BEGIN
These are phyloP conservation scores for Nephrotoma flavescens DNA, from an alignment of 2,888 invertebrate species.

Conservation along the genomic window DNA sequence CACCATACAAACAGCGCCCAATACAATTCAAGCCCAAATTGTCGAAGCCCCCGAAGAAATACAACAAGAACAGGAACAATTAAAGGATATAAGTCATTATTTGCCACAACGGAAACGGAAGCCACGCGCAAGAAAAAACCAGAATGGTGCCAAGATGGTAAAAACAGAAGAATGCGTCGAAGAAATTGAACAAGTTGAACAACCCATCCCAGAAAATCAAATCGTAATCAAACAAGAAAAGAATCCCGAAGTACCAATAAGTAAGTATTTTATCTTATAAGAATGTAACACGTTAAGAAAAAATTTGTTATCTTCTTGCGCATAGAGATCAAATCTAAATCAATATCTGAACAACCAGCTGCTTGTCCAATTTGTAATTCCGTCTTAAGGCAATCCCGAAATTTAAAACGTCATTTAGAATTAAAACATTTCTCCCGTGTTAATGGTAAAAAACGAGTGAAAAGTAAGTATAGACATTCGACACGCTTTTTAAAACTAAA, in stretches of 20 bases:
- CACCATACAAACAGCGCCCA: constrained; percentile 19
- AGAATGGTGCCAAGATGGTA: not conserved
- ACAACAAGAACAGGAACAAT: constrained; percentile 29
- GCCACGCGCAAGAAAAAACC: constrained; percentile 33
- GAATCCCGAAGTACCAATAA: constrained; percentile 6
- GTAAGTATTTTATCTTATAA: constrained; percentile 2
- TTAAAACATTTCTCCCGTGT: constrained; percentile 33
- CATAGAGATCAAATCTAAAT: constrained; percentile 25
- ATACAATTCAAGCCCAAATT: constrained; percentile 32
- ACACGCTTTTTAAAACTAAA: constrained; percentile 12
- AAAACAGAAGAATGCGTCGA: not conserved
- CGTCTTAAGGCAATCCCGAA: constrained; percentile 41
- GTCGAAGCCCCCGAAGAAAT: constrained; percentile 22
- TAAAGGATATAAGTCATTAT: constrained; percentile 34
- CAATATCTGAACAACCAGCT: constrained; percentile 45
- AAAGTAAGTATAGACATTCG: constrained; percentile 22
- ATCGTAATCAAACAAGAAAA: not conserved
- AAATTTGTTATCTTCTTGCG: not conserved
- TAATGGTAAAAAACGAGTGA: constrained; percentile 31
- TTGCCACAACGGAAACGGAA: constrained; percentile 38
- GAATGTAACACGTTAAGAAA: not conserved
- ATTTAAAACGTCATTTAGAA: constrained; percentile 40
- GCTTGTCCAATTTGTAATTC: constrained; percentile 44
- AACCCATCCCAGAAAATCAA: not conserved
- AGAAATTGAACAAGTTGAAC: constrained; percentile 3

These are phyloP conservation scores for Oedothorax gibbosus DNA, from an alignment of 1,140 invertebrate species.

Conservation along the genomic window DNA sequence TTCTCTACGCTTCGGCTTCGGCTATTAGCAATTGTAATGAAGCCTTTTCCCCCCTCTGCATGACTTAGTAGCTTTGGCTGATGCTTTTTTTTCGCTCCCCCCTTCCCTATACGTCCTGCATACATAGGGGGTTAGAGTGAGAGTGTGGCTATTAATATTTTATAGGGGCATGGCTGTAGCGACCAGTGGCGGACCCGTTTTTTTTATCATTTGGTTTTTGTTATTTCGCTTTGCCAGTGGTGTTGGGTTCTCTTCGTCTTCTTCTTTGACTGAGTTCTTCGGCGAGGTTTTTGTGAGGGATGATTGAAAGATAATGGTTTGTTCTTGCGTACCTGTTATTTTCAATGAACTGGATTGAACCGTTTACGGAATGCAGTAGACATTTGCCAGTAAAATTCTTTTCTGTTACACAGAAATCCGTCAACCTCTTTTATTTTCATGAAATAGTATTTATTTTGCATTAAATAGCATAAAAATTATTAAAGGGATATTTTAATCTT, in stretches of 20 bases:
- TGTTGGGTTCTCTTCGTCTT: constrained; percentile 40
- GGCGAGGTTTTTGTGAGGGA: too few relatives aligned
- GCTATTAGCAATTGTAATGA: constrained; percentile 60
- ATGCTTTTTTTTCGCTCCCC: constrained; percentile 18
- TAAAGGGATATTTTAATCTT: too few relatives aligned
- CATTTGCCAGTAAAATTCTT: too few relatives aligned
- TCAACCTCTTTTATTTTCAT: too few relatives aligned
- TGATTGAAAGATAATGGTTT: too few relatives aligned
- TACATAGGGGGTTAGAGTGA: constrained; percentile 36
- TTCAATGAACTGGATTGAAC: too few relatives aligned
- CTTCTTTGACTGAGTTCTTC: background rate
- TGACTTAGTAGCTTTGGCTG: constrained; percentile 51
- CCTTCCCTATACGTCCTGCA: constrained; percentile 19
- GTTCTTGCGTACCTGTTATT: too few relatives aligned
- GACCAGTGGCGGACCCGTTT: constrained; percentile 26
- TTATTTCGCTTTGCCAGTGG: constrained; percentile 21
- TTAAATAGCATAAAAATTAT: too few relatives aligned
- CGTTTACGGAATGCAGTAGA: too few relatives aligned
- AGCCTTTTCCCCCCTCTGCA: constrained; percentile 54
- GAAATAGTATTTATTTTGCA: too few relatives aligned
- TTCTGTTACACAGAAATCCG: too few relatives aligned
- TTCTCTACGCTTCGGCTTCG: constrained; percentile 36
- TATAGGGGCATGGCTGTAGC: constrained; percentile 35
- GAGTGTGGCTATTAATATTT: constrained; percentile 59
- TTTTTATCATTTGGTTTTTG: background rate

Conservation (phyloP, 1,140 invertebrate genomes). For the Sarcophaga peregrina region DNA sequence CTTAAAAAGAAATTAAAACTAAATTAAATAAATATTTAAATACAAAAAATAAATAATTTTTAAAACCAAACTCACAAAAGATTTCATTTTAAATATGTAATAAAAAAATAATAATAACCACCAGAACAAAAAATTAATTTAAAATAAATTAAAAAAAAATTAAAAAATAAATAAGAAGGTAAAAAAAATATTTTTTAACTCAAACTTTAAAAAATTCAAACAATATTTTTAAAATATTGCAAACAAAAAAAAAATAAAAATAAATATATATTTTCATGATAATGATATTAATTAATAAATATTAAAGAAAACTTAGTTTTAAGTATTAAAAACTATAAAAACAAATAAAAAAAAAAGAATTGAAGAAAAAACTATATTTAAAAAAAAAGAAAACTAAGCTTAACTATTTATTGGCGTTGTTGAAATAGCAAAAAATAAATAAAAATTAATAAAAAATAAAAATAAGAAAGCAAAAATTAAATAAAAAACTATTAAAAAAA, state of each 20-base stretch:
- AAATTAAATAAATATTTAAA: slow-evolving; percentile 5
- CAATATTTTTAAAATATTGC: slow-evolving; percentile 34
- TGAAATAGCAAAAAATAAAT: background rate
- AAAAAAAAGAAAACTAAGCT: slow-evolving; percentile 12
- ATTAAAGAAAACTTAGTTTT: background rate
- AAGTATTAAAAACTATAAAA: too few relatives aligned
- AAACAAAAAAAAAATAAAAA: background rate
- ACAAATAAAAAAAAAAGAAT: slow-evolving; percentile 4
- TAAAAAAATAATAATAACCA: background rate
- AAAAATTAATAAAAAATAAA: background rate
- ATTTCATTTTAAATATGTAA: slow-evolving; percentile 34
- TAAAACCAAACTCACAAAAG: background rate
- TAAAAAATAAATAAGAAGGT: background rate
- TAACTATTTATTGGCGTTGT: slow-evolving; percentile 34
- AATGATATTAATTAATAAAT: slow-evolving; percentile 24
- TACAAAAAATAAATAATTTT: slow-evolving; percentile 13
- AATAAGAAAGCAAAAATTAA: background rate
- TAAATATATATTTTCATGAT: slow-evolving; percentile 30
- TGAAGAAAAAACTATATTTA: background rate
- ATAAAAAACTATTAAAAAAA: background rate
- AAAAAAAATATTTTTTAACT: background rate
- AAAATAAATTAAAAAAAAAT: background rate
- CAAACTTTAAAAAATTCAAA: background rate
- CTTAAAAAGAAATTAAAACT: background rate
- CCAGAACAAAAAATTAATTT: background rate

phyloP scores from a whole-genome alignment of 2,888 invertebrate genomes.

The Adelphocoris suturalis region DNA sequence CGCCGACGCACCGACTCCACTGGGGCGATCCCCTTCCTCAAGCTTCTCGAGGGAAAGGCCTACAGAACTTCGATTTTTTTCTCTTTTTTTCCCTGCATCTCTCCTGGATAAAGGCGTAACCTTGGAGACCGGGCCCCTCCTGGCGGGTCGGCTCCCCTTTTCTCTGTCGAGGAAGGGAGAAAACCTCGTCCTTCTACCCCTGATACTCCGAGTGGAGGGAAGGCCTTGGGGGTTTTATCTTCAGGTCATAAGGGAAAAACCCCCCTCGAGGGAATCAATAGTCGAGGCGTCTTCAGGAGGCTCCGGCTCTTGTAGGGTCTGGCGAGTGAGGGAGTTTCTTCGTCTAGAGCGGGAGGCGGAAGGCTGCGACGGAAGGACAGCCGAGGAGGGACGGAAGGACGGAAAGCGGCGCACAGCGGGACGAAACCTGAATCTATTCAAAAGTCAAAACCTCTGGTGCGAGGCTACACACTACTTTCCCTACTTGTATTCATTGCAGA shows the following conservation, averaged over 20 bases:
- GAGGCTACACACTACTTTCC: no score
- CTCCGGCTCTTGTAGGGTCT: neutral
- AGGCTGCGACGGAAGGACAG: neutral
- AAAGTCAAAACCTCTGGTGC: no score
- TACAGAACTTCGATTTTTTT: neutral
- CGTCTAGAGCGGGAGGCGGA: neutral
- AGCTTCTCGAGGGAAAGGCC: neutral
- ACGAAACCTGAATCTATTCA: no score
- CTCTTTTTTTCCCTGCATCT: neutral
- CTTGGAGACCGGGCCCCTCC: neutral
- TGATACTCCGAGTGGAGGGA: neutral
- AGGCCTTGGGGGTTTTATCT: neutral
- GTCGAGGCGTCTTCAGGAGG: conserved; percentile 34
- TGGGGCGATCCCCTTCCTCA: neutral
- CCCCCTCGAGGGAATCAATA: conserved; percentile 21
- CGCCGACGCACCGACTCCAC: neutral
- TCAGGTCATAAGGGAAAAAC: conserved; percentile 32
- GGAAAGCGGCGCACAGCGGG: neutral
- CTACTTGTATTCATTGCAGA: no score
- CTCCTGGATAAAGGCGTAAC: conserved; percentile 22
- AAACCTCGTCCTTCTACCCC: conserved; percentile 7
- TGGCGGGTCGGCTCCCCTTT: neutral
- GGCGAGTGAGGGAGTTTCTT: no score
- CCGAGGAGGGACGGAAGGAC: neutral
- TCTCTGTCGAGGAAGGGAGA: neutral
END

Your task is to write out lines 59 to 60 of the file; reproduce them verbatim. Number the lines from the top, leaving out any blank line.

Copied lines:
- AAAAAAAAGAAAACTAAGCT: slow-evolving; percentile 12
- ATTAAAGAAAACTTAGTTTT: background rate